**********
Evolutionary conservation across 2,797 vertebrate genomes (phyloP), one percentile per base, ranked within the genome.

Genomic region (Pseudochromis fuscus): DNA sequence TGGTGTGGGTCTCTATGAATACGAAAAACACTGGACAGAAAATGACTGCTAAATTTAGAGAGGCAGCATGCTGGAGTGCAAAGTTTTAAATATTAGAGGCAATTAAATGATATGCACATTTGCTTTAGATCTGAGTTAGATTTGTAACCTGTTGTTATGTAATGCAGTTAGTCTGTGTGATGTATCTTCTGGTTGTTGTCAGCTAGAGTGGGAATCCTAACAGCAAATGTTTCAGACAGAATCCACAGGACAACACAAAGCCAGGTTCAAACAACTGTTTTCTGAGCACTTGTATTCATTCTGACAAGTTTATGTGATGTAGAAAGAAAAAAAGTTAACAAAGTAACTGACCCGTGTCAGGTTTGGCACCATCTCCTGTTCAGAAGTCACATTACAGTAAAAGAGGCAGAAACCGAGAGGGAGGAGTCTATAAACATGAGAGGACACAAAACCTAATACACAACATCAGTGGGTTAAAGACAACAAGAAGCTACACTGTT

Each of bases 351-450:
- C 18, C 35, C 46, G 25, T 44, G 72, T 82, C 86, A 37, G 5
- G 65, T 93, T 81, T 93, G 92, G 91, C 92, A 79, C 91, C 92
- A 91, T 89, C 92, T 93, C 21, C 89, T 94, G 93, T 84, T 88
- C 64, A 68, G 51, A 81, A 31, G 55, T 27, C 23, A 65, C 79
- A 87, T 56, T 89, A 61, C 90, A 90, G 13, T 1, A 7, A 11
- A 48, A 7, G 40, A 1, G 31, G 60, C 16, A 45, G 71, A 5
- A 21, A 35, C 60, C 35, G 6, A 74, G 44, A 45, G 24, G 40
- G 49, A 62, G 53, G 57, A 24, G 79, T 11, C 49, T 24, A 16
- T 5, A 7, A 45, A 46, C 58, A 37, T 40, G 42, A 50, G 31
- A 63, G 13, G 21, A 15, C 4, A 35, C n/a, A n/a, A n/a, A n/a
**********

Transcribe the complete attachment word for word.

Evolutionary conservation across 2,797 vertebrate genomes (phyloP), one percentile per base, ranked within the genome.

Genomic region (Pseudochromis fuscus): DNA sequence TGGTGTGGGTCTCTATGAATACGAAAAACACTGGACAGAAAATGACTGCTAAATTTAGAGAGGCAGCATGCTGGAGTGCAAAGTTTTAAATATTAGAGGCAATTAAATGATATGCACATTTGCTTTAGATCTGAGTTAGATTTGTAACCTGTTGTTATGTAATGCAGTTAGTCTGTGTGATGTATCTTCTGGTTGTTGTCAGCTAGAGTGGGAATCCTAACAGCAAATGTTTCAGACAGAATCCACAGGACAACACAAAGCCAGGTTCAAACAACTGTTTTCTGAGCACTTGTATTCATTCTGACAAGTTTATGTGATGTAGAAAGAAAAAAAGTTAACAAAGTAACTGACCCGTGTCAGGTTTGGCACCATCTCCTGTTCAGAAGTCACATTACAGTAAAAGAGGCAGAAACCGAGAGGGAGGAGTCTATAAACATGAGAGGACACAAAACCTAATACACAACATCAGTGGGTTAAAGACAACAAGAAGCTACACTGTT

Each of bases 351-450:
- C 18, C 35, C 46, G 25, T 44, G 72, T 82, C 86, A 37, G 5
- G 65, T 93, T 81, T 93, G 92, G 91, C 92, A 79, C 91, C 92
- A 91, T 89, C 92, T 93, C 21, C 89, T 94, G 93, T 84, T 88
- C 64, A 68, G 51, A 81, A 31, G 55, T 27, C 23, A 65, C 79
- A 87, T 56, T 89, A 61, C 90, A 90, G 13, T 1, A 7, A 11
- A 48, A 7, G 40, A 1, G 31, G 60, C 16, A 45, G 71, A 5
- A 21, A 35, C 60, C 35, G 6, A 74, G 44, A 45, G 24, G 40
- G 49, A 62, G 53, G 57, A 24, G 79, T 11, C 49, T 24, A 16
- T 5, A 7, A 45, A 46, C 58, A 37, T 40, G 42, A 50, G 31
- A 63, G 13, G 21, A 15, C 4, A 35, C n/a, A n/a, A n/a, A n/a